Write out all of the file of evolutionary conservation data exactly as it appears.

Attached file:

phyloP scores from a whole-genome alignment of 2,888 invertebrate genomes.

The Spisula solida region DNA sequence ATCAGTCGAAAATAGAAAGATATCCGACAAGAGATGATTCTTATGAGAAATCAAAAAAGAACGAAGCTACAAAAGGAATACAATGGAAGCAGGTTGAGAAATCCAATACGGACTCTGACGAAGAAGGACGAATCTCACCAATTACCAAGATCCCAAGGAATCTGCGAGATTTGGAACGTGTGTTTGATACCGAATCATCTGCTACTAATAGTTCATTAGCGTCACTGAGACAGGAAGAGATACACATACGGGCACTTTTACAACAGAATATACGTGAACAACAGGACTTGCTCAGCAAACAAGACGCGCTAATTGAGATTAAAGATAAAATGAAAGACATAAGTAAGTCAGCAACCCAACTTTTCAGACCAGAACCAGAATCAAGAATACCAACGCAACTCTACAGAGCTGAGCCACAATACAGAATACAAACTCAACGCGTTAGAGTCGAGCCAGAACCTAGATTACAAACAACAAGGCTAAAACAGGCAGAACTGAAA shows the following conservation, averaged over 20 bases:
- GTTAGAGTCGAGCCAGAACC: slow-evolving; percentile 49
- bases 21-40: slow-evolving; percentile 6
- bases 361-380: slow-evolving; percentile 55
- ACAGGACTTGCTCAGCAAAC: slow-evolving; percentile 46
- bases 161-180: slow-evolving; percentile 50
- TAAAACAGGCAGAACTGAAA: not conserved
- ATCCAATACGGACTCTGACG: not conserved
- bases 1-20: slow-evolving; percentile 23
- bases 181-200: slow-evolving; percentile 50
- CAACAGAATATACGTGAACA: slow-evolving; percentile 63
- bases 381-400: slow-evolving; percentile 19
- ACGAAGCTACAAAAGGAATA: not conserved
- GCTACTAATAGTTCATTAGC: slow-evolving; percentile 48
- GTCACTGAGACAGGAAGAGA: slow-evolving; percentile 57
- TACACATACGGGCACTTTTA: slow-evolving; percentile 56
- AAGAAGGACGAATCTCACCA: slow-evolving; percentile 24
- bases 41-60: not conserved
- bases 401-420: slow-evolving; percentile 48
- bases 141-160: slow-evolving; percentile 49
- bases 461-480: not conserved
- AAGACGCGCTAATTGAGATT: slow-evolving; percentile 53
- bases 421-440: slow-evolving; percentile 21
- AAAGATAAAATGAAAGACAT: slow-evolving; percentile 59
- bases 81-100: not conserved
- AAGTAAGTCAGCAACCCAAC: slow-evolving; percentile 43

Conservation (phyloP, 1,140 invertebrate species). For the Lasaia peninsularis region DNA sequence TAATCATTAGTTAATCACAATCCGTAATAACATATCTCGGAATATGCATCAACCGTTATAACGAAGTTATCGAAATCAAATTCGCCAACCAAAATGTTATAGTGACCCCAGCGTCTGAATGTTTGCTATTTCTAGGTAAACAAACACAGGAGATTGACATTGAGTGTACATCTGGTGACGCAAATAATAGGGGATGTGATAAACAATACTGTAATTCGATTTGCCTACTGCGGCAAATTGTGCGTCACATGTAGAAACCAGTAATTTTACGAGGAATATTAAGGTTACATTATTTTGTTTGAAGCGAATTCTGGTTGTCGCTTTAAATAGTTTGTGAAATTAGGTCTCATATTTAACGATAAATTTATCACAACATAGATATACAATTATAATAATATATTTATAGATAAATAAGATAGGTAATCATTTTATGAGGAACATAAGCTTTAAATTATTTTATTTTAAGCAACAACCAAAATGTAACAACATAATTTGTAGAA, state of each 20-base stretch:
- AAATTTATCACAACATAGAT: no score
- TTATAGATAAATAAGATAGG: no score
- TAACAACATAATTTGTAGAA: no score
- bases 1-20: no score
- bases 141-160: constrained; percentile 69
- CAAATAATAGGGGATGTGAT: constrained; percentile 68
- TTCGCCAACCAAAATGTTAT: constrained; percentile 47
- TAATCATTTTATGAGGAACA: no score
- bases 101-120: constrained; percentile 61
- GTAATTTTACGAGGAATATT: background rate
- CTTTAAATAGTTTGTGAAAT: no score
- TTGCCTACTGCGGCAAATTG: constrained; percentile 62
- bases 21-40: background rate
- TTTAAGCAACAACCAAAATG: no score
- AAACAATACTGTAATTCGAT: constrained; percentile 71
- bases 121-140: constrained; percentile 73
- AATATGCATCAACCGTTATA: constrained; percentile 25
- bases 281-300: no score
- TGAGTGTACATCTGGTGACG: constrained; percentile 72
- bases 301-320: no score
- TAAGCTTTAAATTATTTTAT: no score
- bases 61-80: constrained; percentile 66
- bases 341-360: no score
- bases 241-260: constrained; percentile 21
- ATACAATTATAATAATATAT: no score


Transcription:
phyloP scores from a whole-genome alignment of 2,888 invertebrate genomes.

The Spisula solida region DNA sequence ATCAGTCGAAAATAGAAAGATATCCGACAAGAGATGATTCTTATGAGAAATCAAAAAAGAACGAAGCTACAAAAGGAATACAATGGAAGCAGGTTGAGAAATCCAATACGGACTCTGACGAAGAAGGACGAATCTCACCAATTACCAAGATCCCAAGGAATCTGCGAGATTTGGAACGTGTGTTTGATACCGAATCATCTGCTACTAATAGTTCATTAGCGTCACTGAGACAGGAAGAGATACACATACGGGCACTTTTACAACAGAATATACGTGAACAACAGGACTTGCTCAGCAAACAAGACGCGCTAATTGAGATTAAAGATAAAATGAAAGACATAAGTAAGTCAGCAACCCAACTTTTCAGACCAGAACCAGAATCAAGAATACCAACGCAACTCTACAGAGCTGAGCCACAATACAGAATACAAACTCAACGCGTTAGAGTCGAGCCAGAACCTAGATTACAAACAACAAGGCTAAAACAGGCAGAACTGAAA shows the following conservation, averaged over 20 bases:
- GTTAGAGTCGAGCCAGAACC: slow-evolving; percentile 49
- bases 21-40: slow-evolving; percentile 6
- bases 361-380: slow-evolving; percentile 55
- ACAGGACTTGCTCAGCAAAC: slow-evolving; percentile 46
- bases 161-180: slow-evolving; percentile 50
- TAAAACAGGCAGAACTGAAA: not conserved
- ATCCAATACGGACTCTGACG: not conserved
- bases 1-20: slow-evolving; percentile 23
- bases 181-200: slow-evolving; percentile 50
- CAACAGAATATACGTGAACA: slow-evolving; percentile 63
- bases 381-400: slow-evolving; percentile 19
- ACGAAGCTACAAAAGGAATA: not conserved
- GCTACTAATAGTTCATTAGC: slow-evolving; percentile 48
- GTCACTGAGACAGGAAGAGA: slow-evolving; percentile 57
- TACACATACGGGCACTTTTA: slow-evolving; percentile 56
- AAGAAGGACGAATCTCACCA: slow-evolving; percentile 24
- bases 41-60: not conserved
- bases 401-420: slow-evolving; percentile 48
- bases 141-160: slow-evolving; percentile 49
- bases 461-480: not conserved
- AAGACGCGCTAATTGAGATT: slow-evolving; percentile 53
- bases 421-440: slow-evolving; percentile 21
- AAAGATAAAATGAAAGACAT: slow-evolving; percentile 59
- bases 81-100: not conserved
- AAGTAAGTCAGCAACCCAAC: slow-evolving; percentile 43

Conservation (phyloP, 1,140 invertebrate species). For the Lasaia peninsularis region DNA sequence TAATCATTAGTTAATCACAATCCGTAATAACATATCTCGGAATATGCATCAACCGTTATAACGAAGTTATCGAAATCAAATTCGCCAACCAAAATGTTATAGTGACCCCAGCGTCTGAATGTTTGCTATTTCTAGGTAAACAAACACAGGAGATTGACATTGAGTGTACATCTGGTGACGCAAATAATAGGGGATGTGATAAACAATACTGTAATTCGATTTGCCTACTGCGGCAAATTGTGCGTCACATGTAGAAACCAGTAATTTTACGAGGAATATTAAGGTTACATTATTTTGTTTGAAGCGAATTCTGGTTGTCGCTTTAAATAGTTTGTGAAATTAGGTCTCATATTTAACGATAAATTTATCACAACATAGATATACAATTATAATAATATATTTATAGATAAATAAGATAGGTAATCATTTTATGAGGAACATAAGCTTTAAATTATTTTATTTTAAGCAACAACCAAAATGTAACAACATAATTTGTAGAA, state of each 20-base stretch:
- AAATTTATCACAACATAGAT: no score
- TTATAGATAAATAAGATAGG: no score
- TAACAACATAATTTGTAGAA: no score
- bases 1-20: no score
- bases 141-160: constrained; percentile 69
- CAAATAATAGGGGATGTGAT: constrained; percentile 68
- TTCGCCAACCAAAATGTTAT: constrained; percentile 47
- TAATCATTTTATGAGGAACA: no score
- bases 101-120: constrained; percentile 61
- GTAATTTTACGAGGAATATT: background rate
- CTTTAAATAGTTTGTGAAAT: no score
- TTGCCTACTGCGGCAAATTG: constrained; percentile 62
- bases 21-40: background rate
- TTTAAGCAACAACCAAAATG: no score
- AAACAATACTGTAATTCGAT: constrained; percentile 71
- bases 121-140: constrained; percentile 73
- AATATGCATCAACCGTTATA: constrained; percentile 25
- bases 281-300: no score
- TGAGTGTACATCTGGTGACG: constrained; percentile 72
- bases 301-320: no score
- TAAGCTTTAAATTATTTTAT: no score
- bases 61-80: constrained; percentile 66
- bases 341-360: no score
- bases 241-260: constrained; percentile 21
- ATACAATTATAATAATATAT: no score